Historical Plaque Properties

 

George Kennedy - Boilermaker – GTR
35 Caledonia Street
1895

George Kennedy was born in 1849 to Thomas and Elizabeth Kennedy. The Kennedys lived in Ayrshire, Scotland. George followed in his father’s footsteps by becoming a cotton weaver.

In 1888, George, perhaps because he had lost his wife and was in search of a new life, emigrated to Canada where he learned a trade as a boilermaker working for the Grand Trunk Railway.  Boilermakers were essential for the building and maintenance of steam locomotives.  The development of the GTR was important in the development of Stratford at the turn of the 20th century.

On August 5, 1889 George married Ester Mary Coffey. Ester was born in 1859 and was 29 at the time of their wedding. Her parents were William and Grace Coffey.   She came from Kingston Ontario.

In 1891 George and his wife had their first daughter, Elizabeth.  Two years later in 1893 a second daughter, Grace, was born.

In 1895, with a growing family, the Kennedys moved into their new home at 35 Caledonia Street.  While enjoying living in their new house they had their third daughter Jean, in 1897 and in February, 1902 they had their fourth child Georgina.

1902 was a busy year as they sold their house to Josephine Graber, a widow.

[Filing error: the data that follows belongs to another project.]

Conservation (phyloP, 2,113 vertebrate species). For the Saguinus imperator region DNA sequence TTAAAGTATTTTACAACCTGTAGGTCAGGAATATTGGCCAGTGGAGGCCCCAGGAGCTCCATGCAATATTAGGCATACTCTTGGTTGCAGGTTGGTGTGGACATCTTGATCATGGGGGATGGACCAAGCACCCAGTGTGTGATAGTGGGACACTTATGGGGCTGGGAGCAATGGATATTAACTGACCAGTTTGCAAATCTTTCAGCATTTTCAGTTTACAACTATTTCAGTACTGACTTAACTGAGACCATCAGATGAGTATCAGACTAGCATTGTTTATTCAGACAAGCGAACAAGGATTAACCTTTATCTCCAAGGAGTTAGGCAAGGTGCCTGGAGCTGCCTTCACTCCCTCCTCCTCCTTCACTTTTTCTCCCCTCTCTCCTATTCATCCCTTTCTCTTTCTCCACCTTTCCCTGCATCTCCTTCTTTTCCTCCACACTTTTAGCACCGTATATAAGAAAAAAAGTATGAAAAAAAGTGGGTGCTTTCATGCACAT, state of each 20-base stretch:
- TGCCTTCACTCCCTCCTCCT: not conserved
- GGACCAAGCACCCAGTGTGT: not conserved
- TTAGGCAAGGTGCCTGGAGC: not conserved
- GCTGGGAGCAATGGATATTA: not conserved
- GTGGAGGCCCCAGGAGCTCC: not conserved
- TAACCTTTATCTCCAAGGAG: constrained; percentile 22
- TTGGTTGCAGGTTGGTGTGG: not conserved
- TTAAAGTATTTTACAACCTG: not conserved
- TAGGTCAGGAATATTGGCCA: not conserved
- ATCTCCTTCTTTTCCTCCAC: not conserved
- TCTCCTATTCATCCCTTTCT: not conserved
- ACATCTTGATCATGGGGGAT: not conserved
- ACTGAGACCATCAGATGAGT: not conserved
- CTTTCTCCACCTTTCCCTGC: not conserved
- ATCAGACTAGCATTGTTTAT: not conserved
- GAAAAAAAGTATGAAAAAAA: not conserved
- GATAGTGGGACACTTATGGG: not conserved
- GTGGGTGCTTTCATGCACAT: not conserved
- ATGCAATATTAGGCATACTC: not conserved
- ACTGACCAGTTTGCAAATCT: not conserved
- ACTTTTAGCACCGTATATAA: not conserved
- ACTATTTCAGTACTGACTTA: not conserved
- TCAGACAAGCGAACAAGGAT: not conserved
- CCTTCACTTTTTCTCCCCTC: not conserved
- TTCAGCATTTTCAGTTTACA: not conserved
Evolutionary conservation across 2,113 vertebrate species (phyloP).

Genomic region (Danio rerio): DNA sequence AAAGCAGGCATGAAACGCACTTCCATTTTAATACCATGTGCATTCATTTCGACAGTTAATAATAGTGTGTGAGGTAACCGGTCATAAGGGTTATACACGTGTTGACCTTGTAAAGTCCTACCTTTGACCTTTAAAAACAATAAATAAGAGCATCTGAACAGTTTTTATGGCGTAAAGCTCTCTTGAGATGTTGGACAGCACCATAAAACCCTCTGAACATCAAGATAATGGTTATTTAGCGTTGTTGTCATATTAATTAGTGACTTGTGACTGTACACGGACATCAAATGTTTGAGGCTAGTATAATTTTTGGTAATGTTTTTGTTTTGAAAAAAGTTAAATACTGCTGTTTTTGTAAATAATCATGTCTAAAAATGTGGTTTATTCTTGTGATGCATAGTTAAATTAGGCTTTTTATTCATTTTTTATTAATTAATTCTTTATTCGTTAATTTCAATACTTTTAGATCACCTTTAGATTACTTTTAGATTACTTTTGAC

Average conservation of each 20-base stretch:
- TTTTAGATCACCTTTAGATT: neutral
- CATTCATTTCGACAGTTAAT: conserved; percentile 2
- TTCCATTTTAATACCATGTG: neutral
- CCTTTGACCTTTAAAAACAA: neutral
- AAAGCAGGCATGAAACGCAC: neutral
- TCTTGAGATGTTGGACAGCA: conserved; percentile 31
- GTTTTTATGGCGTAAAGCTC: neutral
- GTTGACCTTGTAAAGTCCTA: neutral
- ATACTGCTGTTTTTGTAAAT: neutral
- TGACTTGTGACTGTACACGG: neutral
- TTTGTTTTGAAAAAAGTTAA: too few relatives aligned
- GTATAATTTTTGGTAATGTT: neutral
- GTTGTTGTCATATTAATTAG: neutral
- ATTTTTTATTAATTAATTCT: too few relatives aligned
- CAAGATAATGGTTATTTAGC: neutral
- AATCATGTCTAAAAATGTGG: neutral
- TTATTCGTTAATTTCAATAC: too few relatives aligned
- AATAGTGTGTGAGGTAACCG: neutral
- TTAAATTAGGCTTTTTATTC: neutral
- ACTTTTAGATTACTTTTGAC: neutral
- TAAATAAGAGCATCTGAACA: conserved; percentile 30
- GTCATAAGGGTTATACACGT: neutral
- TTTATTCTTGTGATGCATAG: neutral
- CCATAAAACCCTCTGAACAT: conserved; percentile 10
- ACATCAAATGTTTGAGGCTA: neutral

The Kennedys move down the street to 67 Caledonia.  Perhaps they needed more room for their 4 growing daughters.

The eldest, Elizabeth became a high school teacher, holding positions in Peterborough and later Hamilton where she lived until her death at age 95.  Her sister Grace married George McCready, a farmer from Lincoln County in the Niagara Peninsula. They settled there and raised their family of two daughters and a son.

The third daughter Jean trained as a nurse and then married George Lockhart, a salesman from Windsor where they began married life. In 1930 they made the move, with their son, across the river to Detroit where George established a roofing business. They retired to Florida and are buried there. 

The baby of the family, Georgina became a stenographer and also moved to Hamilton with her parents. In 1928 she too crossed the border to spend the next 30 years in Detroit and Chicago, returning as a widow (Mrs. Sexton) in 1952 to join her eldest sister Elizabeth in Hamilton.  Both are buried with their parents in Avondale Cemetery.

In 1921 George was 76 years of age. He and Esther had moved to Hamilton where he died in 1934. His obituary in the October 30, 1934 edition of the Beacon Herald describes him as a “pioneer railroader of Ontario”.